Effectiveness and sustainability of community-led total sanitation in Yobe State, Nigeria
conference contributionposted on 13.11.2018, 15:21 by Maria Wrabel, Rangaiya Kanaganathan, Nicolas Villeminot
Since 2012, Action Against Hunger is working with local authorities in Yobe State, Northern Nigeria, to trigger 138 communities using the Community-Led Total Sanitation methodology. This approach aims to empower communities to realize the negative impacts of open defecation, and thus mobilize themselves to eliminate open defecation and improve sanitation with limited external intervention. In mid-2017, Action Against Hunger conducted a review of triggered communities to garner best practices and lessons learned for CLTS effectiveness and sustainability. The study found significant progress towards achieving open defecation free status among project villages. Communities demonstrated high commitment to constructing and maintaining latrines and sustaining behaviour change. Key lessons learned included: the need for gender-specific programming; the potential for improved training of local artisans and natural leaders to offer improved sanitation options; and the importance of consistent community follow-up and continued engagement with community and local leaders and stakeholders.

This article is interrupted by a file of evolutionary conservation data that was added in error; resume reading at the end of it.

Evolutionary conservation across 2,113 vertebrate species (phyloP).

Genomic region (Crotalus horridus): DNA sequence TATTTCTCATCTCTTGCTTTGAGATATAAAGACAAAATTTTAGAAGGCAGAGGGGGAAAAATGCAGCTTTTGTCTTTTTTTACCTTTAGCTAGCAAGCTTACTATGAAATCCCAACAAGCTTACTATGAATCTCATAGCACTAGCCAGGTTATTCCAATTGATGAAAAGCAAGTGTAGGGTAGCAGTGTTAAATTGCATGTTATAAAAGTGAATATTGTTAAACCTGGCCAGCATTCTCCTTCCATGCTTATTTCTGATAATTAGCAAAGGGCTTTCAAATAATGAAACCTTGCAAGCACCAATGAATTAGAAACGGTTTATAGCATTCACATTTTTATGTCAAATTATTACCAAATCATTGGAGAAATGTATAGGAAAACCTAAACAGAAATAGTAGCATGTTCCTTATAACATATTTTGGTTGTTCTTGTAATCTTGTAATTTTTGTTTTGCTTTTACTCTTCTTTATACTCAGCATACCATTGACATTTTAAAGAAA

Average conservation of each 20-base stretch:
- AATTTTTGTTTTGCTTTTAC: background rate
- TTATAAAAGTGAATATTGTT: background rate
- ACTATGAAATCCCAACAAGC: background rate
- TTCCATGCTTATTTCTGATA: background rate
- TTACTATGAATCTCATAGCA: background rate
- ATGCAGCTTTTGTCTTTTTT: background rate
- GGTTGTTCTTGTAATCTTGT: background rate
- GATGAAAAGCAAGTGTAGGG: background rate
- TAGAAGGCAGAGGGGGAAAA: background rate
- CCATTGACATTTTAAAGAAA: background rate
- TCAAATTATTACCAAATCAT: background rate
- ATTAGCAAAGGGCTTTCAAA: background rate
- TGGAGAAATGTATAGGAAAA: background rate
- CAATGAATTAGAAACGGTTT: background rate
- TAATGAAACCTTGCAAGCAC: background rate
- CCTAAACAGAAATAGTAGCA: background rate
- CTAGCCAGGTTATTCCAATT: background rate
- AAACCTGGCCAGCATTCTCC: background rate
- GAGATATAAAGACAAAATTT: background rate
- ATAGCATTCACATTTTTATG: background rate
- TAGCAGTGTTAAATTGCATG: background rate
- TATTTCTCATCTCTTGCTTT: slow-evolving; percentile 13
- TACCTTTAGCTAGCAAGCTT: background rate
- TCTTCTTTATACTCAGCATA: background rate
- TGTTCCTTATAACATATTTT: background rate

Government of Canada, provided through Global Affairs Canada.
- Architecture, Building and Civil Engineering
- Water, Engineering and Development Centre (WEDC)